When I started backpacking over two decades ago, I was convinced that packing fresh food was “verboten.”
The colossal weight of several extra ounces of avocado on your back were just not worth the delight of savoring it’s creamy green goodness. The hiking gods would never allow such a sin to go unpunished.
If you knew what was good for you, you’d stick with convenient and quick meals of dehydrated chicken and rice and count your bland, ultralight blessings.
While I still invest in lightweight gear, I’ve moved steadily away from gulping down the mummified remains of freeze-dried meals. I now know it’s possible to cook real food without wasting hours hunched over the stove or earning a hernia while carrying my dinner.
Here’s some helpful hints to turn your boring freeze-dried dinner into a (relatively) lightweight backcountry delight:
- Spices, spices, spices! Spices are worth their weight in gold. Salt and pepper are a must, but you can also bring anything from cumin to garlic powder. Skip the full containers and use Ziplock baggies for your kitchen on the go.
- Remember: Water is water. Your body doesn’t know the difference between the water in your Nalgene and in that succulent heirloom tomato. Since you’ll be carrying that water weight anyway, wouldn’t you rather it be in the form of delicious juicy fruits and veggies?
- Include healthy fats. Fat carries the most flavor and serves as a great source of energy and materials to help your body to repair itself. Butter, olive oil, avocado oil and coconut oil are all great choices. Ounce for ounce, fats provide the most fuel and flavor you need to keep going.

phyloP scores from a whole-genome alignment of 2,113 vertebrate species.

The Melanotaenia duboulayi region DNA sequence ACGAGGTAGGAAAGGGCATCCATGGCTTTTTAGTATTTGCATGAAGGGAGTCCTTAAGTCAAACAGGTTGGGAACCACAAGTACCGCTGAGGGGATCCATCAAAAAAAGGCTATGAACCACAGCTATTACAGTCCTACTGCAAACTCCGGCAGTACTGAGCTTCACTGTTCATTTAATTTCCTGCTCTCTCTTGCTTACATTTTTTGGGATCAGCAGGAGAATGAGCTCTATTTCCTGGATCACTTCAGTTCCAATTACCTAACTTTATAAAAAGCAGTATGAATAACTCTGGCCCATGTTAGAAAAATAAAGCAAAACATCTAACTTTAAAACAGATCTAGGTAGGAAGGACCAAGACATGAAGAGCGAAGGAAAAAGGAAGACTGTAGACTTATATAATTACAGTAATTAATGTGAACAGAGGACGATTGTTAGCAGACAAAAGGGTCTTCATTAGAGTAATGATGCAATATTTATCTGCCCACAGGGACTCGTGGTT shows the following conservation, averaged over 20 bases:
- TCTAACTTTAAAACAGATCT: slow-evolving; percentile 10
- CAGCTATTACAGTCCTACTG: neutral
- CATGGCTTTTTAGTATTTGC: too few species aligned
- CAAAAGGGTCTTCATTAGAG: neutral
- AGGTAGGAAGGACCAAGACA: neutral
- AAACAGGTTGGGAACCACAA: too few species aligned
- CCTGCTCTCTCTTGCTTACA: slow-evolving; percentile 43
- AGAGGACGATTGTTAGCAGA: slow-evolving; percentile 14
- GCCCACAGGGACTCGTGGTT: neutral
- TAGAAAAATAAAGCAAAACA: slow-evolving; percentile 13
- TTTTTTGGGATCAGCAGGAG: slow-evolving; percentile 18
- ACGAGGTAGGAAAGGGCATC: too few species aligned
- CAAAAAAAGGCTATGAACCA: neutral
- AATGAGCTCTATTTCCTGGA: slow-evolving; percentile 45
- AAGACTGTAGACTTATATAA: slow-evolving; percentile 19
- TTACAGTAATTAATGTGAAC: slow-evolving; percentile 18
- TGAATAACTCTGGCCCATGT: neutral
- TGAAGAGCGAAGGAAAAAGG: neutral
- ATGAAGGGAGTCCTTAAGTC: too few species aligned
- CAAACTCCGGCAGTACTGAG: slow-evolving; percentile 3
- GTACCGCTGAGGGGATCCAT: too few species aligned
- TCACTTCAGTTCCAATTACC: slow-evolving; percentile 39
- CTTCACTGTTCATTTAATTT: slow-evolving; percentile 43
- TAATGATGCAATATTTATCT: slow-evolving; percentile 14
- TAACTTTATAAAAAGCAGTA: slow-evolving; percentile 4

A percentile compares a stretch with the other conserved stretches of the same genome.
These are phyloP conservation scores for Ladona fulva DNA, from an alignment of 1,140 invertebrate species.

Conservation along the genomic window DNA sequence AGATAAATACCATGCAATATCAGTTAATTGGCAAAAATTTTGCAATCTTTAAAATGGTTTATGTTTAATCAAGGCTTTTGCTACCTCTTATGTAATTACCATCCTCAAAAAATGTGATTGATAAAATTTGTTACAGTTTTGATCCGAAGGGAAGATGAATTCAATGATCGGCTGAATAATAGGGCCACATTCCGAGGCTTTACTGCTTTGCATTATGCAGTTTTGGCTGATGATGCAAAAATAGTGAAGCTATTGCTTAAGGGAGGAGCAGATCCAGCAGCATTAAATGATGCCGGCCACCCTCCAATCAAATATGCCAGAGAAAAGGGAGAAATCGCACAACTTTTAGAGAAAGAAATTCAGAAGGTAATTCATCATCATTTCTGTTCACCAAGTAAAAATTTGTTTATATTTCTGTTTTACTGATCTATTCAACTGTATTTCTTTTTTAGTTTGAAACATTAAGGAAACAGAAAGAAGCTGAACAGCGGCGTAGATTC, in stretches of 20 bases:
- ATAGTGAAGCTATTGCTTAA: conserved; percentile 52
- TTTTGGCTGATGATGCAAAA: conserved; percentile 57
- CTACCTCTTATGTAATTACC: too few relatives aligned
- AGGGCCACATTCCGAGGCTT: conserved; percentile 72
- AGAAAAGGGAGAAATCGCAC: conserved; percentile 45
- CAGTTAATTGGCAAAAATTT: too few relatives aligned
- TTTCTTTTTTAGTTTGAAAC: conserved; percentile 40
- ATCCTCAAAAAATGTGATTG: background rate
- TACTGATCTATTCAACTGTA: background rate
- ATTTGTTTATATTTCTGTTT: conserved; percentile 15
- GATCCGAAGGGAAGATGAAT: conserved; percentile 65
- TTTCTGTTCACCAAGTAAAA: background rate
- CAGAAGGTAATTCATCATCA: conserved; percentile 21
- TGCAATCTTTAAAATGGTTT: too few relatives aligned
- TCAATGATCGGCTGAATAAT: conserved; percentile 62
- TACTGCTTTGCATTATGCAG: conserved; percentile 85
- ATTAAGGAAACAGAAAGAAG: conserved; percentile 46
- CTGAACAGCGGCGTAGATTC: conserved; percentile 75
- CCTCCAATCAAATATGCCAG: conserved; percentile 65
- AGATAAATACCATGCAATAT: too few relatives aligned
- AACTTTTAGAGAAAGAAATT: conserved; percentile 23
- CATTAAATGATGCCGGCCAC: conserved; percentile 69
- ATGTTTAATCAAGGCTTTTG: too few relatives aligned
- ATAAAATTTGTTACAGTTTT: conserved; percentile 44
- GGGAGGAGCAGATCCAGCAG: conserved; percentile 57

- Freeze your first night’s protein. Stash a great steak in the freezer overnight before your trip. Just before you’re about to go, take it out, double ziplock bag it and pack it deep in the center of your pack. Your other gear will act as insulation keeping it cold and leaving you with a real treat at the end of the day.Unfortunately veggies and fruits generally do not freeze well. Ice crystals break up their cell structure and they will turn into mush as they melt.
- Precook some of your ingredients for the first night’s meal. Food such as onions, mushrooms and other side dish veggies can be precooked and then added to your pan at the last minute. You’ll cut down on cooking time, the size of pans and amount of fuel you’ll need to carry.
- Choose dehydrated wisely. Instead of going for bland dehydrated meals, choose individual dry ingredients that will actually enhance the end flavor of your meal. Sundried tomatoes, herbs and dried mushroom medleys are all just waiting to be rehydrated and mixed in as ultra-flavorful components of your meals.
- Utilize dry staples, such as quick cook rice and pasta, then add fresh ingredients to spice up the meal.
A helpful trick to speed up the cooking process is to add your pasta or rice to a Ziploc bag full of water for the last mile or so (perhaps more depending on estimated cook time) of your hike into camp.
Fresh food may add some weight, but with the right choices it can more than make up for that in flavor. Everything tastes better in the backcountry, but that’s no excuse for eating just plain bad food.